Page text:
Chickenpox is almost a harmless disease, but it is more infectious than even measles. Be cautious with it because {198} nearly every epidemic of smallpox begins through some one mistaking smallpox for chickenpox, although there is little or no similarity between the diseases.

A child with tuberculosis of the lungs or a child infected with acute syphilis should not be permitted to go to school under any circumstance.

In the chapter on The Priest in Infectious Diseases will be found an account of the necessity of vaccination as a precaution against smallpox.

Tinea Favosa, or favus, is a contagious and a very stubborn disease of the skin, caused by the fungus Achorion Schoenleinii. It produces yellowish crusts about the hairs of the scalp and other parts of the body, and it destroys the hair. It attacks also the finger-nails and the skin that is without hair. In the later stages of the disease there is a foul odour. It is one of the most difficult of the scalp-diseases to cure; months and sometimes years are required to get rid of it.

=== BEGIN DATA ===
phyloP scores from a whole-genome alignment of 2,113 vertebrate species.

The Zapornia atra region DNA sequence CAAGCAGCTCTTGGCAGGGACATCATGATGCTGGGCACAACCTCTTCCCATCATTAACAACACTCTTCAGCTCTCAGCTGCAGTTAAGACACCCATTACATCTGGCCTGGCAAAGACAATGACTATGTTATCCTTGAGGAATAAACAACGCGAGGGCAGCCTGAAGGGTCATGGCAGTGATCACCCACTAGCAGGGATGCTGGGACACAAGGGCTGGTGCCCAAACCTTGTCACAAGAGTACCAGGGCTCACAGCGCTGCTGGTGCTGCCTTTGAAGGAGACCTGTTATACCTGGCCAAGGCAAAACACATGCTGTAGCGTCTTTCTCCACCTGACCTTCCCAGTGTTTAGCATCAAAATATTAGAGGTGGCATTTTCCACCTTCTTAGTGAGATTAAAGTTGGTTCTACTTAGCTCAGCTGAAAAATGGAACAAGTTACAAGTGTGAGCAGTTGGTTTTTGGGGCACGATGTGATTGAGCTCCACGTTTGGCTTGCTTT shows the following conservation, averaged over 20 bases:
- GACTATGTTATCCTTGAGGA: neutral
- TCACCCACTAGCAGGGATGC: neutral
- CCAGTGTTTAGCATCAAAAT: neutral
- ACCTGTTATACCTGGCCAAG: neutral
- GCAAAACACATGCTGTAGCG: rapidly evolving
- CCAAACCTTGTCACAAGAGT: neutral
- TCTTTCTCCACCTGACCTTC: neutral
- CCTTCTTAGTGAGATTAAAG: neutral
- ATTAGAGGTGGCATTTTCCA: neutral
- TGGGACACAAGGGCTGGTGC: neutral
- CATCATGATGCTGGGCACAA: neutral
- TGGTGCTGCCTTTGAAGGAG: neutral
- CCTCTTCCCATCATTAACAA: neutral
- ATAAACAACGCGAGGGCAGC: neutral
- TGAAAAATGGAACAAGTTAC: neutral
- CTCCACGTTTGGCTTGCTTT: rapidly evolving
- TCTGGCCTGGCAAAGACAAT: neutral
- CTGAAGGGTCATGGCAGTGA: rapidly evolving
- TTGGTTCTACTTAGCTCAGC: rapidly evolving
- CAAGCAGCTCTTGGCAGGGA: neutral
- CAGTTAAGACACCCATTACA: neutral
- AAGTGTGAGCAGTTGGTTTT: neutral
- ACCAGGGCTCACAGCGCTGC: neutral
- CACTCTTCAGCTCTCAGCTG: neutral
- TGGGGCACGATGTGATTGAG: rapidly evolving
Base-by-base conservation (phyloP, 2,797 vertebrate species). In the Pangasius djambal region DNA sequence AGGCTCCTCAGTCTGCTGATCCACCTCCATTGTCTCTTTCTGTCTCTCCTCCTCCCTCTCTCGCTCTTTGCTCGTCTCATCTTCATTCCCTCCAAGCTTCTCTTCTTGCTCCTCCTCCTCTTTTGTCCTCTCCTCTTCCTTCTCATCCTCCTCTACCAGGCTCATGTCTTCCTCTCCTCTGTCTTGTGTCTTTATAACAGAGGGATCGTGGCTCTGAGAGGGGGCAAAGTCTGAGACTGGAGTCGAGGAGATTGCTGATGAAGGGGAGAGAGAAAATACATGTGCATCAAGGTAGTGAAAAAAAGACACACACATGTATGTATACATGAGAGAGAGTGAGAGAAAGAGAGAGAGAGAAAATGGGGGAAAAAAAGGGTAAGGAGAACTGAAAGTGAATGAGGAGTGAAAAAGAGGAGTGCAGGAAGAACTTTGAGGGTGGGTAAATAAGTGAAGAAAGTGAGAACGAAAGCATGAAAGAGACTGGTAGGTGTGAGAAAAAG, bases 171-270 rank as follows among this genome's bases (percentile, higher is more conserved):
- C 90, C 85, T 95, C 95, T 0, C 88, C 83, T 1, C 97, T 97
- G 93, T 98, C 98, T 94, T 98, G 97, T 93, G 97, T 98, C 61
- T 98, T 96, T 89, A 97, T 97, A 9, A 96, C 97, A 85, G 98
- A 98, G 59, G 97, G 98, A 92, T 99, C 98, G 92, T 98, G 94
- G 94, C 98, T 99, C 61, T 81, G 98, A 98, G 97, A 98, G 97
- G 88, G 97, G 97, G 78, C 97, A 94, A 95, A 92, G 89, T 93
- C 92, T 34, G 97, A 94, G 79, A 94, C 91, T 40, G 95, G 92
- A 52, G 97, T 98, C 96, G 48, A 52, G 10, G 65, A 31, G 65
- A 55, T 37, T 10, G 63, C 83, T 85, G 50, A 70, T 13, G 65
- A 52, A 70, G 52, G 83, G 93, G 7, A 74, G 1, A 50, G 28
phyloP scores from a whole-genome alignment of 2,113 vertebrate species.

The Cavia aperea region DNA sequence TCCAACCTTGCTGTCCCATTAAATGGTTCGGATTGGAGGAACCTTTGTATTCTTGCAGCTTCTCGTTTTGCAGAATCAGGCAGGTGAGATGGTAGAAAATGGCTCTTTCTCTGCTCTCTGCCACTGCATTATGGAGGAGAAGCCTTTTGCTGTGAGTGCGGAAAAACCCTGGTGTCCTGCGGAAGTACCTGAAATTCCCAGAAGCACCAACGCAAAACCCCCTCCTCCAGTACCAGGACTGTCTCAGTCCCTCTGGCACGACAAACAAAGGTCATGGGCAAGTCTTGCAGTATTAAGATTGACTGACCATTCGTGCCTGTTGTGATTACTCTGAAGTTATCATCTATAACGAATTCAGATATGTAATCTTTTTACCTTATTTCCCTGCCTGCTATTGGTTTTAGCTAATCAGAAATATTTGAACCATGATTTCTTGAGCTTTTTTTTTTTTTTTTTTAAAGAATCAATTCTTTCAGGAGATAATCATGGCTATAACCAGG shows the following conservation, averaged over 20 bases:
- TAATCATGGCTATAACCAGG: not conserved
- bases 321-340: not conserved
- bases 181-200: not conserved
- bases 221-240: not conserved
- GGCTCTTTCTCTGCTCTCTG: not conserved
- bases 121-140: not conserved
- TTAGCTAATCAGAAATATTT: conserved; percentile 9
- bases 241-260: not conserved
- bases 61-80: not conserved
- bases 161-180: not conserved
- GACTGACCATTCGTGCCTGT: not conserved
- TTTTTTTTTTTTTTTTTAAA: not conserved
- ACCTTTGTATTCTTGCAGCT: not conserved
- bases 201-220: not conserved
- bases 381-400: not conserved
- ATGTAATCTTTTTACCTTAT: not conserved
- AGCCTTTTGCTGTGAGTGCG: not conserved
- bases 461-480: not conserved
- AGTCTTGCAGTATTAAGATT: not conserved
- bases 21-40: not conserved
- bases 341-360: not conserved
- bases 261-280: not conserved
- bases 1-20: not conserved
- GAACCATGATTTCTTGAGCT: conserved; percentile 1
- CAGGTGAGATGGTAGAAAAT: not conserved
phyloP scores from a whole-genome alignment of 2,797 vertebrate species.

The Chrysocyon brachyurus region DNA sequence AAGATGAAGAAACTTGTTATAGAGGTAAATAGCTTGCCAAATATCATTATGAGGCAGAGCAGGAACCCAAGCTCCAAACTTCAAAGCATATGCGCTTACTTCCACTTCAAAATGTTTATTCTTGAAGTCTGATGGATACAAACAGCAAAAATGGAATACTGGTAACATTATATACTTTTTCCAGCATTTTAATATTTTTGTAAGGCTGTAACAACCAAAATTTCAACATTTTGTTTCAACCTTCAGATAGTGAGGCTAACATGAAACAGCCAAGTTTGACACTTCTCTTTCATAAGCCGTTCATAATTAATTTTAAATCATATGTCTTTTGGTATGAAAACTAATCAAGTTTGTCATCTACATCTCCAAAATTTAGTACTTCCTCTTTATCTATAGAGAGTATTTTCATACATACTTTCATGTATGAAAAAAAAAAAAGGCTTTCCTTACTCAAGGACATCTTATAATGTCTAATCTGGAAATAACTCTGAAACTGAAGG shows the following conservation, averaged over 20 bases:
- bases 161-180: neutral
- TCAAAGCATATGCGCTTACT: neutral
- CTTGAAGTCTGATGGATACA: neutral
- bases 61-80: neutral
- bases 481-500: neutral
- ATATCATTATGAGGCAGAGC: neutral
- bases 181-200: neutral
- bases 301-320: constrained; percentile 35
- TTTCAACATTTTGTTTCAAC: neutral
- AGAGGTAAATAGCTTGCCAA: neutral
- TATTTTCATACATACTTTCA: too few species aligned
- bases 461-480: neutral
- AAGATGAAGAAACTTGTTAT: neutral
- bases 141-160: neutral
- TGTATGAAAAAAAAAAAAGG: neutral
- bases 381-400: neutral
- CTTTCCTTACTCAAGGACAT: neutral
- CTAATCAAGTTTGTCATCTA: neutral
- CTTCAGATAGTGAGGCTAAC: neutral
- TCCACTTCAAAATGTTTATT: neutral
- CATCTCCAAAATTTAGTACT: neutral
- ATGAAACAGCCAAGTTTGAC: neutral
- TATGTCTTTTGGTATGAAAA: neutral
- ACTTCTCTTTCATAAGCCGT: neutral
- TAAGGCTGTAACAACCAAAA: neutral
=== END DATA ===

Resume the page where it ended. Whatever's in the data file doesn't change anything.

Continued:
A child with tinea should be kept away from school; and his desk and what he touches should be washed with the bichloride of mercury solution. Burn his books and papers.

Ringworm is a kind of tinea, and it is caused by various mould fungi. Tinea Tonsurans is ringworm of the scalp; Tinea Circinata is ringworm of the body; Barber's Itch is another form; there is also a ringworm of the finger-nails; and Pityriasis Versicolor is still another form. All are contagious, and some are difficult to cure because the parasite gets down between the skin and the hair-follicles and an antiseptic can not reach it. Children affected with these diseases should be kept away from school until they have been cured.